“In 2019, 12 million American adults seriously thought about suicide, 3.5 million planned a suicide attempt, and 1.4 million attempted suicide,” the CDC reports

Statistically speaking, it’s likely that as you sit there reading this article, there are people in your family who are among them.

Even five years later, I still cry when I think about Caroline. I’m crying while writing this article right now. Sometimes I’ll get to a point where I think I’ve made peace with what happened, and that I’ve forgiven her. Other times I acknowledge the pain and anger I still feel, and how that hole inside of me is never going to close.

Little things always seem to trigger the pain. I can talk about my aunt and be fine, but reading a poem in a class about suicide might make me sob. 

I can go weeks, months without thinking about my aunt, and then all of a sudden she’s all I think about for days on end. \

Over the summer, my aunt’s dog died. Lizzie was our last living thing tied to Caroline, and spreading her ashes where we spread my aunt’s forced me to confront the reality that my aunt was really gone. For the past few years, I’ve been able to mostly push off the grief of losing my aunt. Saying goodbye to that final part of her reopened the wound, and I haven’t been able to shut it since. 

I want so badly to sit down and have a conversation with all of them about the grief we feel. Who better to understand the pain of living with her absence than my own family?

None of us wants to have the conversation that acknowledges that she’s gone. It’s the same 

silence we went through after John killed himself.

We pretended for so long that mental illness didn’t plague our family, and it’s easier to keep pretending it’s not happening. 

I talk to my mom frequently about the anger we feel, but I know my grandma would be upset if we brought that up around her. Part of the reason we avoid the conversation as a family is because we’re scared of upsetting those of us who are left. 

I wonder if we had all been more open about the suffering and pain we were going through if my aunt might still be here today. The what-ifs and questions plague me, especially around the anniversary. 

Part of me wants to never talk about my aunt again, to let the pain deepen the hole inside of me and never acknowledge it. But that kind of thinking got my family to the point we’ve reached today.

Ignoring mental illness and acting like everything’s fine feels like it only leads to higher suicide rates. If my aunt had talked about the pain she was feeling, and how her grief was still destroying her, maybe she wouldn’t have become a statistic on the CDC’s website.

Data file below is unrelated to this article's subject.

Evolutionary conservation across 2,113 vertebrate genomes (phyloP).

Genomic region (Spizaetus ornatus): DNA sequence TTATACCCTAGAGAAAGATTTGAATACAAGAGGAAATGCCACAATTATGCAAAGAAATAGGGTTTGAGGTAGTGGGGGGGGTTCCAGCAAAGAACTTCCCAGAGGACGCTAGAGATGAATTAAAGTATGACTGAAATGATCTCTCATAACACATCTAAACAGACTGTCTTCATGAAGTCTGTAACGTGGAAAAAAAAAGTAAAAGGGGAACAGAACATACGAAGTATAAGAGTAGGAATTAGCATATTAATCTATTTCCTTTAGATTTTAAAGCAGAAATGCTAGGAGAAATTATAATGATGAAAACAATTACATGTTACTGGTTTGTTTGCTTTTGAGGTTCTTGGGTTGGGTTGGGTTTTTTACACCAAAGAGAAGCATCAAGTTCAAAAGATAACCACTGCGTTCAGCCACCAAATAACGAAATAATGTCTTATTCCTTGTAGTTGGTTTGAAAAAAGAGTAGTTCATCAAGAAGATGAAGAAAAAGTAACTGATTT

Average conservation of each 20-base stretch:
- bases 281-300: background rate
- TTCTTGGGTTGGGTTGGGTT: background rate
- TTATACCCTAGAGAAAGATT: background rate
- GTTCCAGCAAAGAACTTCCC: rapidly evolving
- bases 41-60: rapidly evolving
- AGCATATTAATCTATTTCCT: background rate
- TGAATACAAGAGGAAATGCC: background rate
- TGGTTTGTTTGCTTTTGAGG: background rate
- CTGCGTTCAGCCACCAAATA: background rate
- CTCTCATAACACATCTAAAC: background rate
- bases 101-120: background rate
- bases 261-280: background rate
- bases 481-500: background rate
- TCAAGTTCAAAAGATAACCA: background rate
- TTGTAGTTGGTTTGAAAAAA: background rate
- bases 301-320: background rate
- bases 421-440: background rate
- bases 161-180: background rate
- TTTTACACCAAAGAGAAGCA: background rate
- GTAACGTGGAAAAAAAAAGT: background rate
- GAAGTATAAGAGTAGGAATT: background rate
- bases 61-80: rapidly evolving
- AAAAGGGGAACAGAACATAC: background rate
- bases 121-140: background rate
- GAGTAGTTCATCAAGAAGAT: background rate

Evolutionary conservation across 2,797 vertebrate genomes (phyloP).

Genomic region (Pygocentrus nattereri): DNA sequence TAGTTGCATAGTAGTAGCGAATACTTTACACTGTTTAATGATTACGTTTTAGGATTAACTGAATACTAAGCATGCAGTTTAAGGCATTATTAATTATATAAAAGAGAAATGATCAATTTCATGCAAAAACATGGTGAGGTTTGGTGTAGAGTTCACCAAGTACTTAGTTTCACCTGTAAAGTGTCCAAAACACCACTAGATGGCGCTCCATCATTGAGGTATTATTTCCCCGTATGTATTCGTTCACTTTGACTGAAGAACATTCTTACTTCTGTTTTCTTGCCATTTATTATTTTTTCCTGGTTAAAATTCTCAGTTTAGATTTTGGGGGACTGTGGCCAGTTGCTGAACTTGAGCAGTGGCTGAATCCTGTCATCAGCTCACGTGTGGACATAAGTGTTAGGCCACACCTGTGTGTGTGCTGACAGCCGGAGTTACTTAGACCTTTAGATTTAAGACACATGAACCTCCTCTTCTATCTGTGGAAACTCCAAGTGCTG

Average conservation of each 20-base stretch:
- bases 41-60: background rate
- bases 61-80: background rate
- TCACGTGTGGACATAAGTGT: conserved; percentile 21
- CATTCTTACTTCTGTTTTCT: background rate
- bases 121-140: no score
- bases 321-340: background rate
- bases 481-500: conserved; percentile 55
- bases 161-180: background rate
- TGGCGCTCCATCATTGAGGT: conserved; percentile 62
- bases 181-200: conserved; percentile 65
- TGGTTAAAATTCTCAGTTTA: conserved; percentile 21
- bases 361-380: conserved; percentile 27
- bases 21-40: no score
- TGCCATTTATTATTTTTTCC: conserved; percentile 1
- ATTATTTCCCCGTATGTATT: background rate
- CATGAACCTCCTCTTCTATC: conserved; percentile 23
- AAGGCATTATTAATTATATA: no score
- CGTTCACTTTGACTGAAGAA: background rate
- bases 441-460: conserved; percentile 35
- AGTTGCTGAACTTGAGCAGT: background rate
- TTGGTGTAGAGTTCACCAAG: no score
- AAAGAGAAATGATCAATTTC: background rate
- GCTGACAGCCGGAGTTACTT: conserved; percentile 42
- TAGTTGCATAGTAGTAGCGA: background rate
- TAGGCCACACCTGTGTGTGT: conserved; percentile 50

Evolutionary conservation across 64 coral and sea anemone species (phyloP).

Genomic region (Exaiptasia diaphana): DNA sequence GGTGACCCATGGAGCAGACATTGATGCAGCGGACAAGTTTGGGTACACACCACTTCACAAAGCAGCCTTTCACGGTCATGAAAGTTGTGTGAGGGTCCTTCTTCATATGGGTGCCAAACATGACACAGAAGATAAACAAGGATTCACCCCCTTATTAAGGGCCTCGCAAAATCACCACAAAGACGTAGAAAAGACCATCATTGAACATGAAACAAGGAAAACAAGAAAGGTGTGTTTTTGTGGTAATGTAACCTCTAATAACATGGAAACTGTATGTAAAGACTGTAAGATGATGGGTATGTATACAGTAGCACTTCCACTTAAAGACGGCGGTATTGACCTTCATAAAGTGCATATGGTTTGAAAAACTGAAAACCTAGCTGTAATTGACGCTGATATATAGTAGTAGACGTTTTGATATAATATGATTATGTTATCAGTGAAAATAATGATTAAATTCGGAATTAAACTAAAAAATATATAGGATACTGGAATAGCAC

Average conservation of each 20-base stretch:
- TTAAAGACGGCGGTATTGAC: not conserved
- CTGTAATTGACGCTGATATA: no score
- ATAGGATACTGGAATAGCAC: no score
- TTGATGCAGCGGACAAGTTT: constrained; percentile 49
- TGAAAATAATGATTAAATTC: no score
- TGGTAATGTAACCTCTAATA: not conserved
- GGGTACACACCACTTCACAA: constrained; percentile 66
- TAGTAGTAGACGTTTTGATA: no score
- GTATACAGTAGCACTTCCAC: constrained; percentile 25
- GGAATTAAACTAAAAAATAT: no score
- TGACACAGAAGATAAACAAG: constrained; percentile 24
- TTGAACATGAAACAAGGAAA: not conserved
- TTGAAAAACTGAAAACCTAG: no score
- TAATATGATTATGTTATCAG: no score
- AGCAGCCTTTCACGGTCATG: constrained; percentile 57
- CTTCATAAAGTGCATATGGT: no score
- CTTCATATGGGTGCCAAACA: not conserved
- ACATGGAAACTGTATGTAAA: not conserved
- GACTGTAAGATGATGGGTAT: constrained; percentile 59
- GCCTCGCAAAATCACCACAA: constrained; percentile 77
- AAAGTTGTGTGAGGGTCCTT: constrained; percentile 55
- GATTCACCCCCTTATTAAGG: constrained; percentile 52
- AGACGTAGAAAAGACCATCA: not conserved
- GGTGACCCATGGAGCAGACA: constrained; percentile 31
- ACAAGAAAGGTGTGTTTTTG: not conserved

I tell people about my aunt and my pain because I think it’s important. Even at my lowest points of struggling with depression and anxiety, I’ve never seriously contemplated killing myself because I know what it would do to the people I would leave behind. It’s something that I think people struggling with mental illness need to know, no matter how tough it is to hear. 

If you killed yourself today, the people around you would undeniably suffer from your loss. 

In the process of writing this article, I set out to find Caroline’s Facebook page. After her death, the page was locked and turned into a public memorial. She didn’t have many posts, and after scrolling for a little, I came across something she posted in 2014 for survivors of suicide day. While the poem in the post is a little cheesy, I find it fitting for how I feel now too:

“I still miss you

As the days and years pass

I still miss you

As the pain of grief softens

I still miss you

As new memories are made

I still miss you

As I smile and laugh

I still miss you

Today and everyday

I still miss you”

If you’re struggling with suicidal thoughts or depression, here are some resources that could help:

24/7 Crisis Hotline: National Suicide Prevention Lifeline Network

1-800-273-TALK (8255) (Veterans, press 1)

Crisis Text Line

Text TALK to 741-741 to text with a trained crisis counselor from the Crisis Text Line for free, 24/7

Substance Abuse and Mental Health Services Administration National Helpline

1-800-662-HELP (4357)